Scientists at four U.K. universities have been awarded £4 million ($6.27 million) by the U.K.’s Biotechnology and Biological Sciences Research Council (BBSRC) to fund the development of new cell-based approaches to repairing broken bones and other age-related orthopedic problems.
The researchers at Imperial College London and the Universities of Keele, Nottingham, and Southampton will combine their expertise in skeletal stem cells, tissue engineering, as well as scaffolds and materials chemistry. The goal is to identify key growth factors, matrix proteins, and physical conditions that could ultimately lead to new approaches to skeletal repair.
“We believe a paradigm shift in approach is required if we are to lead internationally in regenerative medicine,” says lead researcher, Richard Oreffo, D.Phil., at the University of Southampton. “Despite intense research, significant challenges for the reconstruction of tissues such as bone remain. A key requirement for these regeneration strategies to succeed is our ability to understand skeletal cell activity, develop appropriate scaffolds, and to understand how the environment the cells find themselves in affects their ability to interact with other cells to form new bone or cartilage.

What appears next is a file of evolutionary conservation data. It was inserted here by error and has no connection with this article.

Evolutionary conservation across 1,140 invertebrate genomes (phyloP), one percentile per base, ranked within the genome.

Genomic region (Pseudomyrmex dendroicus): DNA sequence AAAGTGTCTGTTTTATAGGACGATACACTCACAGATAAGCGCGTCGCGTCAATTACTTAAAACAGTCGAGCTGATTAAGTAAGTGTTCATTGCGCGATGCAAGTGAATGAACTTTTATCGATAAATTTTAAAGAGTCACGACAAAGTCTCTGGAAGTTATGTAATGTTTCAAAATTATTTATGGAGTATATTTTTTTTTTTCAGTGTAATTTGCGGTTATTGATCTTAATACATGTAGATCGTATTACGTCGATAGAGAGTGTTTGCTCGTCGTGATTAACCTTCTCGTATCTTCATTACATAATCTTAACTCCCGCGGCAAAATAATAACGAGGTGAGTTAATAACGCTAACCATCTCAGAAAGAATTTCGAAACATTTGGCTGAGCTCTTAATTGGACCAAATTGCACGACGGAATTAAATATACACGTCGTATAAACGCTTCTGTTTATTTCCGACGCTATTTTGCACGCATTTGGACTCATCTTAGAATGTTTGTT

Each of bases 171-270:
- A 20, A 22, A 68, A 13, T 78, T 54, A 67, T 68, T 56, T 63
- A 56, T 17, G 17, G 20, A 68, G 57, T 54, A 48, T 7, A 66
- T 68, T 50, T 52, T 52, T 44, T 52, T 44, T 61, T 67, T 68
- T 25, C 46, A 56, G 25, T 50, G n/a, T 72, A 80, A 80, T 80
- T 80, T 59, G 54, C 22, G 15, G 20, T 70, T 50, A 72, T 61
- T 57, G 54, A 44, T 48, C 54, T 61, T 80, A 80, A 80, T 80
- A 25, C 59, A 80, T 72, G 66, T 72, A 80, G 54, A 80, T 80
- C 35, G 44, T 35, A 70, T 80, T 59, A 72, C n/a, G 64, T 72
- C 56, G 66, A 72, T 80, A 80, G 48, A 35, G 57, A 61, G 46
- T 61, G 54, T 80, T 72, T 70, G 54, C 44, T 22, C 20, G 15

“Our findings of how stem cells, scaffolds, and the physical environment can be combined to induce new bone and cartilage will be used to augment and accelerate bone repair. This will allow us to develop new regimens for cartilage and bone regeneration ultimately leading to more effective treatments.”
Past News on Regenerative Medicine
D-Finitive Cell Technologies to Help Sigma Expand Its Regenerative Medicine Offerings (Nov. 26, 2008)
Fraunhofer Society Backs Cytori Research on Stem and Regenerative Cell-Based Treatments for Stroke (June 16, 2008)
Regenerative Medicine Start-Up Created out of ORNL to Focus on Vascular Diseases (June 4, 2008)
Pluristem and German Center for Regenerative Therapies Ink Research Deal (July 9, 2007)
PPTI to Aid University of Arizona in Regenerative Medicine Work (Jan. 29, 2007)